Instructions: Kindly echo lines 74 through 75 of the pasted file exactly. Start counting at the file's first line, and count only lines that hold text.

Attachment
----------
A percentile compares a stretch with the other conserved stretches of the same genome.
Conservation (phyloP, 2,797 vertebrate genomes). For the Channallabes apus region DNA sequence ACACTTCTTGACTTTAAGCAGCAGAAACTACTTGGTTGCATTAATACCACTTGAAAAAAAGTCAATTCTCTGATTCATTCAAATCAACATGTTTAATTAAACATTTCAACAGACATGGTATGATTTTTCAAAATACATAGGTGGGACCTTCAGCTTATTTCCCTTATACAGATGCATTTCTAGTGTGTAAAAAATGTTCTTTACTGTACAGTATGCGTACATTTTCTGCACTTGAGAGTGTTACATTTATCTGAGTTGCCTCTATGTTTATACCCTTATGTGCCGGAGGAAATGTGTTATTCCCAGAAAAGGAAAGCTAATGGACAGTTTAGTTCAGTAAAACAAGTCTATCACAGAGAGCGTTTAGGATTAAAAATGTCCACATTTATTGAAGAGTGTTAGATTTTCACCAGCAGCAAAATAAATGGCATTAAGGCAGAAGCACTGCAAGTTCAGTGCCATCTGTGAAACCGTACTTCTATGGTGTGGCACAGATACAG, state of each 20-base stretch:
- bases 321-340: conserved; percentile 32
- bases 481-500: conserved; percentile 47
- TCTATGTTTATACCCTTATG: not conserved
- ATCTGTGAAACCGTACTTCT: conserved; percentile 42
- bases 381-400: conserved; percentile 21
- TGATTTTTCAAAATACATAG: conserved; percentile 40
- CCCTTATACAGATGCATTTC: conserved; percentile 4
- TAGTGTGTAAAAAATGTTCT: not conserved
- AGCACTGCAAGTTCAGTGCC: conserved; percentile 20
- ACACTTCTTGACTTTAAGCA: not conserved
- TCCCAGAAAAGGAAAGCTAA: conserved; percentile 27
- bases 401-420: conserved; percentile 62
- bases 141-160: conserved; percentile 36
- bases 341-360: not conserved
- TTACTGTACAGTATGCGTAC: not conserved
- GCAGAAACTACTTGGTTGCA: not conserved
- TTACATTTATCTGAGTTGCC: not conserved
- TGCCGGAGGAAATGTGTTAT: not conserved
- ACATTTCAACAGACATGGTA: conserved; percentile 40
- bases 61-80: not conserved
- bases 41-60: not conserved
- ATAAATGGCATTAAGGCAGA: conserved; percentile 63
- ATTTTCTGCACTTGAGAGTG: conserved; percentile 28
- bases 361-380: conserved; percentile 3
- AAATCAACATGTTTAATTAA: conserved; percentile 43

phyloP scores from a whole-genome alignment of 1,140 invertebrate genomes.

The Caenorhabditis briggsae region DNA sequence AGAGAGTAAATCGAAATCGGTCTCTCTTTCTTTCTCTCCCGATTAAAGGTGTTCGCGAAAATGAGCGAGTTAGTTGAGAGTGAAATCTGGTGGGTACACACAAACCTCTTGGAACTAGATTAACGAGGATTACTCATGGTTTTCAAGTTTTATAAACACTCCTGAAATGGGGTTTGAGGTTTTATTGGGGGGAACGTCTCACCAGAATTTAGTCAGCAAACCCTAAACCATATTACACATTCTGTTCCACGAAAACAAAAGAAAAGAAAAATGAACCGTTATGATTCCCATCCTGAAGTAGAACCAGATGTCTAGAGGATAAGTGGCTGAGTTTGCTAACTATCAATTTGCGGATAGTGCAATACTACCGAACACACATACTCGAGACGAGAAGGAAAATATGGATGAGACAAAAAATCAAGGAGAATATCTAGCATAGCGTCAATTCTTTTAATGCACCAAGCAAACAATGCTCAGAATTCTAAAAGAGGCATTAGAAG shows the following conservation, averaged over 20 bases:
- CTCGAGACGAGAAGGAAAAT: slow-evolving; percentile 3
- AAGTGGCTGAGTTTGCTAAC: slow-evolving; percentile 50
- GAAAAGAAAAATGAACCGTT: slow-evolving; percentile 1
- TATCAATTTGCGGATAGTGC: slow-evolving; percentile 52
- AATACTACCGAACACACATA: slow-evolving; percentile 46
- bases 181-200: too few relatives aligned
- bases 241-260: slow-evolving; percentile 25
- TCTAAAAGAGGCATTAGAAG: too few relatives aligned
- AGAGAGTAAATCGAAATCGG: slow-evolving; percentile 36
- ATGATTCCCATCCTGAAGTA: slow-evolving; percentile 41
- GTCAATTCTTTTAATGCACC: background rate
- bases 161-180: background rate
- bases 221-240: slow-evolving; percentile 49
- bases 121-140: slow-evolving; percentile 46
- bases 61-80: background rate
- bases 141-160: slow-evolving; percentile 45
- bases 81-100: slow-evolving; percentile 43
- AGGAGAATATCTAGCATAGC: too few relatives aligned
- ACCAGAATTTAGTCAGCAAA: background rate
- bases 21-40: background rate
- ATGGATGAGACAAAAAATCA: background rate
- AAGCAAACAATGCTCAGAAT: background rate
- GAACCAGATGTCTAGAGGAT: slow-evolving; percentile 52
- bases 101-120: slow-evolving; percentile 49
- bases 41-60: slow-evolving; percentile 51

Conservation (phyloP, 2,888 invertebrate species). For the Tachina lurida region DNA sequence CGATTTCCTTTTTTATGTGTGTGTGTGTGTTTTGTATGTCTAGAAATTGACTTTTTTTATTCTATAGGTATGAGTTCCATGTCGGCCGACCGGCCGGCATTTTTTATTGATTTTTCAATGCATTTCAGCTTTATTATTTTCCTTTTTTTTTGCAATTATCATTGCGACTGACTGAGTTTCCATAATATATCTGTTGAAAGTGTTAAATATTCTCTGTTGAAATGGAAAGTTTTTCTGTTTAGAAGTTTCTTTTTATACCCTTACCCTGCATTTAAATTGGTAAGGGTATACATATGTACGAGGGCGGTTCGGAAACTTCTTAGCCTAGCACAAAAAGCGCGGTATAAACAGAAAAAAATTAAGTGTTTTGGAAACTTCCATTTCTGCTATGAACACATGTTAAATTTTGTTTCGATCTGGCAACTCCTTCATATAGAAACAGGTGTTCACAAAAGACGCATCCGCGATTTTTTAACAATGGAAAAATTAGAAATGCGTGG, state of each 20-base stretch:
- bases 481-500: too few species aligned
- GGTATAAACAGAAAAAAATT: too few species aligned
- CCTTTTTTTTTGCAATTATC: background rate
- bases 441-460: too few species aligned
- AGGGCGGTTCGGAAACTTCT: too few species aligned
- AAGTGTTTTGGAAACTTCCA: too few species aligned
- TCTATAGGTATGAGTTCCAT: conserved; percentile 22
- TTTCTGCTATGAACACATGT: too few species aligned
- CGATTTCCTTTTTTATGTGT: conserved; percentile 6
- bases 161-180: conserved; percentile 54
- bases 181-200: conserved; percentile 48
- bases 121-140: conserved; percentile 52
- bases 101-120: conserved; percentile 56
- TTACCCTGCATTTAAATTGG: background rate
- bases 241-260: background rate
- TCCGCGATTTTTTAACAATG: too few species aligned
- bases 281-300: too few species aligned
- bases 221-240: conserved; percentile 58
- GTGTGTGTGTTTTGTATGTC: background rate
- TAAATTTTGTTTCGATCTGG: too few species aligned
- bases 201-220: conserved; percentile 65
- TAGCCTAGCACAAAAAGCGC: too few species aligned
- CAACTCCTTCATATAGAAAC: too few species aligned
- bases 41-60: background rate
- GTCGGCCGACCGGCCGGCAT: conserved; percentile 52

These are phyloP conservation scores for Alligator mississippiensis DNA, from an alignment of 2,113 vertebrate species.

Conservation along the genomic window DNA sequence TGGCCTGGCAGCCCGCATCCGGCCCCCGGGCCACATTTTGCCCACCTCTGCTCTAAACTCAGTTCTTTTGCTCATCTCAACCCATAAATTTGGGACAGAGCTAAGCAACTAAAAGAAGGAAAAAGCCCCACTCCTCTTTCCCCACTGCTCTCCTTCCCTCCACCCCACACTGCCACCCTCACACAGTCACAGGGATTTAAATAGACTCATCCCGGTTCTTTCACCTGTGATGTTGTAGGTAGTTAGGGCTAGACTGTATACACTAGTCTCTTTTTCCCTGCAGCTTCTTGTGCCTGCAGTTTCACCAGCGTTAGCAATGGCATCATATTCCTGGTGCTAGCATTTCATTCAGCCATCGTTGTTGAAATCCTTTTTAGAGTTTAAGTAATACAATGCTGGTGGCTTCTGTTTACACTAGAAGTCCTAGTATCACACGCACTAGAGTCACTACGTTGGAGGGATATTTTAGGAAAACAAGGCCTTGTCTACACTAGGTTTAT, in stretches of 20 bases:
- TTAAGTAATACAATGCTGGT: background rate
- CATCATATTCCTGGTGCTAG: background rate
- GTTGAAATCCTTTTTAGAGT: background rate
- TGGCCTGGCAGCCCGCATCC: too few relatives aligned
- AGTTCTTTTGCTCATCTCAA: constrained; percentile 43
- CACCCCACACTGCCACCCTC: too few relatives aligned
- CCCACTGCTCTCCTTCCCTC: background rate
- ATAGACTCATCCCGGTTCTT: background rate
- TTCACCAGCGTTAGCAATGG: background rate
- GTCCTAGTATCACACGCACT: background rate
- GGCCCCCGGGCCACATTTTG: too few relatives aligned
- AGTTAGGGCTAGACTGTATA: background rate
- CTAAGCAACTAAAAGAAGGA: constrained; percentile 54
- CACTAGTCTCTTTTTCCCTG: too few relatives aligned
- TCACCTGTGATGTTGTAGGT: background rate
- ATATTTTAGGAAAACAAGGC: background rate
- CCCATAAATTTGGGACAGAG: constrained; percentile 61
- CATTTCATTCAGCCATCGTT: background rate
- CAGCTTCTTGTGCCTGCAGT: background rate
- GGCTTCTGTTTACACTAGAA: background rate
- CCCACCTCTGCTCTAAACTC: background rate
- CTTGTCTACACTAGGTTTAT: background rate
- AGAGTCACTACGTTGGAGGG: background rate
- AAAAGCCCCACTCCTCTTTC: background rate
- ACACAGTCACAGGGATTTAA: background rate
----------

- GTGTGTGTGTTTTGTATGTC: background rate
- TAAATTTTGTTTCGATCTGG: too few species aligned